At the Washington Post, there is apparently not a darned thing going on in any foreign country that can't wait until Elizabeth Lauten's life is completely turned upside-down.

That's what one must conclude, given that the paper, taking the already well-documented media obsession with Lauten to a new level, tasked foreign affairs writer — that's right, foreign affairs writer — Terrence McCoy with generating an 860-word hit piece on Lauten's life going back to her teenage years.



Ever since liberal comedian Stephen Colbert’s sister, Elizabeth Colbert Busch announced her candidacy for to fill the vacant First Congressional District in South Carolina, the media has been on overdrive pushing her candidacy against former Governor Mark Sanford (R-S.C.).

On Tuesday May 7, Sanford recaptured his old House seat, defeating Colbert Busch by a comfortable nine percentage points, and none could be more distraught than her own brother, Comedy Central host Stephen Colbert.   [See video after jump. MP3 audio here.]



Current TV’s Bill Press is visibly distraught over the loss of Democrat Elizabeth Colbert Busch to former Governor Mark Sanford (R-S.C.) in the South Carolina First Congressional District special election.  The liberal commentator was clearly a sore loser on May 8, and took to the radio to openly mock Sanford and the voters of South Carolina. 

Press’ main attack against Sanford was his continued reference to God for his political comeback. "Mark Sanford suddenly he found religion… You know what, alright, so he won but stop the God talk," a bitter Press, himself a former Catholic seminarian, groused. 



The Washington Post reported Mark Sanford’s “easy victory” in a special-election vote for Congress to replace now-Sen. Tim Scott. This had to be disappointing for columnist Dana Milbank, who predicted just last Thursday that “South Carolinians, asked to cross the line with Sanford on Tuesday, are likely to tell him to take a hike.”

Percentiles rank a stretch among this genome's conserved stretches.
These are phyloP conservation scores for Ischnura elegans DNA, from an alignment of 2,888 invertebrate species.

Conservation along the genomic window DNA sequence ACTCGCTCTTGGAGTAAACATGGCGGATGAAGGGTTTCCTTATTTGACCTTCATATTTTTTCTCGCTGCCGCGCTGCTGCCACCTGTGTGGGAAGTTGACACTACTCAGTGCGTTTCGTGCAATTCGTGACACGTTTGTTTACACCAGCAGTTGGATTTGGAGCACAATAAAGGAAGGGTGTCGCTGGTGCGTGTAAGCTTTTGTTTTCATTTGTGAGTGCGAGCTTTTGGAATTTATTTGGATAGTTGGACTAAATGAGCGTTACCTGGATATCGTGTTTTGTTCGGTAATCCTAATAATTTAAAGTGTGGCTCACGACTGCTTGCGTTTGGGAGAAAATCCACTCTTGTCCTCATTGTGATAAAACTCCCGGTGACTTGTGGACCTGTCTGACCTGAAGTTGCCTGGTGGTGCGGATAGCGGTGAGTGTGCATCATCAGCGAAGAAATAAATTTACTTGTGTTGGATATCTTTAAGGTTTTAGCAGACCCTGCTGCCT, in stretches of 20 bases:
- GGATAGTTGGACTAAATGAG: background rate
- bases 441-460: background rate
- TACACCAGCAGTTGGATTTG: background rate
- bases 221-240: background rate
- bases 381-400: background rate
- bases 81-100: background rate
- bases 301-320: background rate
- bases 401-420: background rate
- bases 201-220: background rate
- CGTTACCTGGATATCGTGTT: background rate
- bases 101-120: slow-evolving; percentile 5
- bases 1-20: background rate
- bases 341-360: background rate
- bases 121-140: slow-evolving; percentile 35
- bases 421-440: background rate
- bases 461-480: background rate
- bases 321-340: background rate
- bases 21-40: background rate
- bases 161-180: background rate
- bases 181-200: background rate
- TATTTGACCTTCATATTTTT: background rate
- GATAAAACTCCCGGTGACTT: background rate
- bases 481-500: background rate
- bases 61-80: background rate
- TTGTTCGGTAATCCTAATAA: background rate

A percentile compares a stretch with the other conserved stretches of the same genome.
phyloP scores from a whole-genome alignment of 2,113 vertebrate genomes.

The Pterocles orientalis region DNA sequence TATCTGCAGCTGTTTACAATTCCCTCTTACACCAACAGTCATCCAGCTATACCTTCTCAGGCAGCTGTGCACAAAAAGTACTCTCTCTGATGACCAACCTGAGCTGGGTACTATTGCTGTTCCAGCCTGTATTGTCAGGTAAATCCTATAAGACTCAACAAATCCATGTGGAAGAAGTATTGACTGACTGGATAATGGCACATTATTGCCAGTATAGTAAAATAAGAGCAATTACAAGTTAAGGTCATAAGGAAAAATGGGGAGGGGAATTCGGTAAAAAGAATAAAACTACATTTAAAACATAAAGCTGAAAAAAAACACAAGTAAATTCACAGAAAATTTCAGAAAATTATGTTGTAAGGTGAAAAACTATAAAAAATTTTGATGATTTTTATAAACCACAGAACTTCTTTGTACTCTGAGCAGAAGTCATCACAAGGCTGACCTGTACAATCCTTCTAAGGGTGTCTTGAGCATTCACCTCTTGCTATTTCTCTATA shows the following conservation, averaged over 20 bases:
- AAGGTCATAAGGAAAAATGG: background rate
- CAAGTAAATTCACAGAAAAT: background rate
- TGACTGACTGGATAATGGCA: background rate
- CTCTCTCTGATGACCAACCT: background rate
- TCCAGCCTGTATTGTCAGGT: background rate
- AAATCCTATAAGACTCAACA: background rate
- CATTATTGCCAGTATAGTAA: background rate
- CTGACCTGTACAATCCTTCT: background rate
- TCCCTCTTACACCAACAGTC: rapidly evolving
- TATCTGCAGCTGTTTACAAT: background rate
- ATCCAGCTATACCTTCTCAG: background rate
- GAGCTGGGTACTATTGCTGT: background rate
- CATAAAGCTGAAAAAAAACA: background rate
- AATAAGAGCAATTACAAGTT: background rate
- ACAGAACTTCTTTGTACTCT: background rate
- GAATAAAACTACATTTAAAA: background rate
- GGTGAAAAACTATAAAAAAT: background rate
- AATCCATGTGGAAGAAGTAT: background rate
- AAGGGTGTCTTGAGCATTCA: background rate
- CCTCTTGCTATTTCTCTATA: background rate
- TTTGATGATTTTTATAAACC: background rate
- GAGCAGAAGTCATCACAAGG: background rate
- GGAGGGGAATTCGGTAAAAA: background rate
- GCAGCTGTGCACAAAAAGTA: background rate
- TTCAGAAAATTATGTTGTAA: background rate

The Post tried to paint Sanford as a goner. The only time his race made the front page in the last month was a Karen Tumulty story on April 18 headlined “Trespassing case, GOP's pullout rattle Sanford's bid.” You could smell the morning toast:



In the race to the bottom event known as South Carolina's First Congressional District special election, Mark Sanford has defeated Elizabeth Colbert Busch.

Not that the establishment press didn't try to help Ms. Busch, to whose background they gave little or no scrutiny. And when two forms of scrutiny did arrive from independent quarters, first of her actual beliefs expressed in tweets before she or someone associated with her deleted them, and then this weekend of her past jailing on contempt charges during a messy divorce, they chose to ignore it.



It’s not often that people on MSNBC have anything bad to say about a Democrat, especially a member of the Obama administration.

That’s why it was odd to see Hardball’s Chris Matthews Monday wonder if Vice President Joe Biden predicting Elizabeth Colbert Busch will win Tuesday’s special Congressional election in South Carolina is a jinx.



A Democrat Super PAC is displaying epic hypocrisy by running a new ad in South Carolina's special election for Congress that slams Mark Sanford for adultery in office. This -- from the party that lined up almost unanimously behind Bill Clinton's adultery in office with an intern? This -- from the party that never wanted to know what John Edwards was doing visiting his mistress in a hotel, cheating on a wife who was dying of cancer?

But national media organizations reporting on this ad can't seem to find the words "Clinton" of "Edwards" anywhere in their articles, or note how Democrats don't find adultery much of a negative. The star of the anti-Sanford ad is a female attorney who says she's a Republican:

 



How do you know when a Democratic politician's or candidate's quote will either hurt that person or hurt President Obama (in this case, it's the latter)? When the Politico reports it, and the Associated Press avoids it.

Elizabeth Colbert Busch, who is running against former South Carolina Governor Mark Sanford for the congressional seat opened up when Tim Scott was appointed to replace Jim DeMint, apparently felt the need to appeal to those who oppose ObamaCare during a debate on Monday evening. Here's what she said, according to Politico's David Nather and Darren Samuelsohn: